Positive polynomials and squares

If a real polynomial in one variable is a sum of squares, it obviously cannot be negative. For example, the polynomial

p(x) = (x2 – 3)2 + (x + 7)2

is obviously never negative for real values of x. What about the converse: If a real polynomial is never negative, is it a sum of squares? Yes, indeed it is.

What about polynomials in two variables? There the answer is no. David Hilbert (1862–1943) knew that there must be positive polynomials that are not a sum of squares, but no one produced a specific example until Theodove Motzkin in 1967. His polynomial

p(x, y) = 1 – 3x2y2 + x2 y4 + x4 y2

is never negative but cannot be written as a sum of any number of squares. Here’s a plot:

Motzkin polynomial

Source: Single Digits

 

Category theory and Koine Greek

Fragment of the Gospel of John in Greek

When I was in college, I sat in on a communication workshop for Latin American preachers. This was unusual since I’m neither Latin American nor a preacher, but I’m glad I was there.

I learned several things in that workshop that I’ve used ever since. For example, when you’re gesturing about something moving forward in time, move your hand from left to right from the audience’s perspective. Since English speakers (and for the audience of this workshop, Spanish speakers) read from left to right, we think of time progressing from left to right. If you see someone talking about time moving forward, but you see motion from right to left, you feel a subtle cognitive dissonance. (Presumably you should reverse this when speaking to an audience whose primary language is Hebrew or Arabic.)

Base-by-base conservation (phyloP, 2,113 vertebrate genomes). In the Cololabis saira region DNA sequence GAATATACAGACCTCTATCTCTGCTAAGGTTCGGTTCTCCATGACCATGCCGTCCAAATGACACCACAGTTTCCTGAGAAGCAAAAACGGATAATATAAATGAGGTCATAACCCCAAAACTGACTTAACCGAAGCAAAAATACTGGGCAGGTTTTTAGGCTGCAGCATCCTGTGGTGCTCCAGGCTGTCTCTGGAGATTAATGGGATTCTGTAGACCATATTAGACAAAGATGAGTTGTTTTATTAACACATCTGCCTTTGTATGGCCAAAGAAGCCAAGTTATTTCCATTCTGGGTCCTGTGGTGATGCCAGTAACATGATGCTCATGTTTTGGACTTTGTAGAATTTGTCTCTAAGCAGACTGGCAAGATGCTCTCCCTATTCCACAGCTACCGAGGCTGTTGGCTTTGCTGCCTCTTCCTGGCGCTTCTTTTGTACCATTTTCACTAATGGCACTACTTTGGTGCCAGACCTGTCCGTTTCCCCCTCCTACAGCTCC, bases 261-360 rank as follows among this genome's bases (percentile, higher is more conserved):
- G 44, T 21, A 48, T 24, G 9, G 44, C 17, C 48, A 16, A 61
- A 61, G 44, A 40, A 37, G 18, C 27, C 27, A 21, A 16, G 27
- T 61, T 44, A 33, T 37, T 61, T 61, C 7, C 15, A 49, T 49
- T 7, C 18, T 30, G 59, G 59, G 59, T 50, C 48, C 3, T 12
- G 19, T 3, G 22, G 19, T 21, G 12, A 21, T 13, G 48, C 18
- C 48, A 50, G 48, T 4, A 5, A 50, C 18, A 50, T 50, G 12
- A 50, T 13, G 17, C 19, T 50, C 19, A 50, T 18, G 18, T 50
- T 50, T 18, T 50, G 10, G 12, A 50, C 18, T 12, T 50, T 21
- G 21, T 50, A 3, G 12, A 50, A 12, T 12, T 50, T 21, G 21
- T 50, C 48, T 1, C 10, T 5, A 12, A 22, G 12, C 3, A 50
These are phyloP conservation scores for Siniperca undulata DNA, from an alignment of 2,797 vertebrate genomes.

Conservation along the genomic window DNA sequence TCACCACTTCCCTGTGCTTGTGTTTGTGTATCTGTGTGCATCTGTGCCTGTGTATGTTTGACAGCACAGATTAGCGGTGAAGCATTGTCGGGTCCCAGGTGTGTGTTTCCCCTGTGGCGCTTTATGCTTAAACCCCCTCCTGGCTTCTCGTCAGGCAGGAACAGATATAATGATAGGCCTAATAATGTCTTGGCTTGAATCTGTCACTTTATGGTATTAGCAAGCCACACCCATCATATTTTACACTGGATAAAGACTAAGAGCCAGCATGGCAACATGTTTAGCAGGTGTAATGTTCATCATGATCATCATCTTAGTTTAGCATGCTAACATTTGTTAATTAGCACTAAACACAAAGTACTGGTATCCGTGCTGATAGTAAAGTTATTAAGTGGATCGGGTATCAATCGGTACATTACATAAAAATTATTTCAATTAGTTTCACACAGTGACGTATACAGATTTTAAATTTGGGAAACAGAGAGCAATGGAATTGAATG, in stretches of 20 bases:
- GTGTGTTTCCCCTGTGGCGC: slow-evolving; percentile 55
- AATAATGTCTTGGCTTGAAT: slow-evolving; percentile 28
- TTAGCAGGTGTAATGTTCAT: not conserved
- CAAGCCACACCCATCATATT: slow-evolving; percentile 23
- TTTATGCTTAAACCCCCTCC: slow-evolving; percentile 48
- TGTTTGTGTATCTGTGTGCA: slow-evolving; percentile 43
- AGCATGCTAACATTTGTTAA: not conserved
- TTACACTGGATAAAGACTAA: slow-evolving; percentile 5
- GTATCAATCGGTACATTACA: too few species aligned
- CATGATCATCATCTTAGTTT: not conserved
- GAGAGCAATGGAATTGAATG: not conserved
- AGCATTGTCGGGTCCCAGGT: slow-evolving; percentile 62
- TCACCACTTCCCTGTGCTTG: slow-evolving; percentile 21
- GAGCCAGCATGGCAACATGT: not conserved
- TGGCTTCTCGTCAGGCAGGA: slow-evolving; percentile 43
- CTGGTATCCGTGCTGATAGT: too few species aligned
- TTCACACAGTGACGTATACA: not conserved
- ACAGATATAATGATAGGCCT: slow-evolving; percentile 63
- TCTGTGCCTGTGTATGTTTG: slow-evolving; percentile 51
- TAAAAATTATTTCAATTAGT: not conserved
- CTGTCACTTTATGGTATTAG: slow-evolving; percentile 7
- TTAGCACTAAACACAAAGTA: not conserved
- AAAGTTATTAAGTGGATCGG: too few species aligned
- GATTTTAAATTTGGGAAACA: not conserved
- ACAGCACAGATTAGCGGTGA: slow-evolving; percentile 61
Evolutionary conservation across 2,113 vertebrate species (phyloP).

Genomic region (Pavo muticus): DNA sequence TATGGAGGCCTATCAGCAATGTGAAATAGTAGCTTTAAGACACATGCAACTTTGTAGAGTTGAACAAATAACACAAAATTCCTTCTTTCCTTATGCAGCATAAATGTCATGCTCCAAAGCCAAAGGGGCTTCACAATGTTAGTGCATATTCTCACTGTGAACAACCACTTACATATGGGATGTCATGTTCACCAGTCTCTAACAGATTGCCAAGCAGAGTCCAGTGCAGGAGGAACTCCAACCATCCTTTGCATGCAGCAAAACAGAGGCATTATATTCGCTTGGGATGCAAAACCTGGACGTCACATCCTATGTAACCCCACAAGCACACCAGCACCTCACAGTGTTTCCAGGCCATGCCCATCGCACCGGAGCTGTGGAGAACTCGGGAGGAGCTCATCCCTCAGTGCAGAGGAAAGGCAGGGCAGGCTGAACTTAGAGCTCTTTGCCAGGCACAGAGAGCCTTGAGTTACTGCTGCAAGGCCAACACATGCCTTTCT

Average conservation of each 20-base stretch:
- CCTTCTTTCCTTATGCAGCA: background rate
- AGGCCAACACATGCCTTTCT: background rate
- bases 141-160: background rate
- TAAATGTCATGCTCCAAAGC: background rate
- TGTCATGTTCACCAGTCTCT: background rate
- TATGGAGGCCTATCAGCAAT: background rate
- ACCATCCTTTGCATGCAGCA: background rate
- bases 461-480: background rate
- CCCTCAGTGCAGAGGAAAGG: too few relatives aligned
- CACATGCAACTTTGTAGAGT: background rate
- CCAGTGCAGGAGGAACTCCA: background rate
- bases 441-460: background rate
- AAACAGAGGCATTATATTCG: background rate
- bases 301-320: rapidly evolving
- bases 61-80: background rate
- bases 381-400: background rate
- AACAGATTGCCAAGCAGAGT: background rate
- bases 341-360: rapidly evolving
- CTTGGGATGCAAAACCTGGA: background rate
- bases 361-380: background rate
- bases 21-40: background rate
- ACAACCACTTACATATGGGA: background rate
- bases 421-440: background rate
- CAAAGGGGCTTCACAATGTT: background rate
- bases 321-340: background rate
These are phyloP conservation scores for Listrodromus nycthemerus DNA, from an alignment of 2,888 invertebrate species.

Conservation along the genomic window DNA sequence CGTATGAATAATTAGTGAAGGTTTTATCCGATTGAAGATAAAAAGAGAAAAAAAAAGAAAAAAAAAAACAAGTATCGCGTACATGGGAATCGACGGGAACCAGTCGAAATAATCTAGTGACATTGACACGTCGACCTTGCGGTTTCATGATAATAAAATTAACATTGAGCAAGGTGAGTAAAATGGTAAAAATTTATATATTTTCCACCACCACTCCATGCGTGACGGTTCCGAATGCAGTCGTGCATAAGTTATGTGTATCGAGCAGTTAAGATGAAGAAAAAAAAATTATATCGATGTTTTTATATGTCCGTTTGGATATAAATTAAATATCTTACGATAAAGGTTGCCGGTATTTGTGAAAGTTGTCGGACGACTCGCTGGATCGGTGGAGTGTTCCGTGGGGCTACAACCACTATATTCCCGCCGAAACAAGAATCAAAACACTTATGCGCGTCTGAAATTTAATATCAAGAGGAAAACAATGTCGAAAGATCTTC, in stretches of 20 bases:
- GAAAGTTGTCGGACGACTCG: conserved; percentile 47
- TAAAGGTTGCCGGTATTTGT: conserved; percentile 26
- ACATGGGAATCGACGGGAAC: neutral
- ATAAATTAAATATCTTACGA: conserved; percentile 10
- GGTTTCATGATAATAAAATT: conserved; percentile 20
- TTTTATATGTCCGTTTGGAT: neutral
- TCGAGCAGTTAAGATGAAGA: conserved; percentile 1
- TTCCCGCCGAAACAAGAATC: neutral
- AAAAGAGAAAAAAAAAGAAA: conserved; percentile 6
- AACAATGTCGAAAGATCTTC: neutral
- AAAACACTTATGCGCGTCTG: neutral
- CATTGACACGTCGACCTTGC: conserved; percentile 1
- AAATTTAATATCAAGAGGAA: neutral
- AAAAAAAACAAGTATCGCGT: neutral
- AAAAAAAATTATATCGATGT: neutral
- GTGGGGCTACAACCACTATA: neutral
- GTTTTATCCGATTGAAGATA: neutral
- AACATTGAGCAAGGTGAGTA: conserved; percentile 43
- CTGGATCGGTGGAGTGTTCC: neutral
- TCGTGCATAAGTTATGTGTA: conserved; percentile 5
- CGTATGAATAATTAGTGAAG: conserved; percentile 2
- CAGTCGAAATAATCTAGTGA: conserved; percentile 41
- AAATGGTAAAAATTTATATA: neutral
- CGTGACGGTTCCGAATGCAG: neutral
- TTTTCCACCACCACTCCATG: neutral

Another lesson from that workshop, the one I want to focus on here, is that you don’t always need to convey how you arrived at an idea. Specifically, the leader of the workshop said that if you discover something interesting from reading the New Testament in Greek, you can usually present your point persuasively using the text in your audience’s language without appealing to Greek. This isn’t always possible—you may need to explore the meaning of a Greek word or two—but you can use Greek for your personal study without necessarily sharing it publicly. The point isn’t to hide anything, only to consider your audience. In a room full of Greek scholars, bring out the Greek.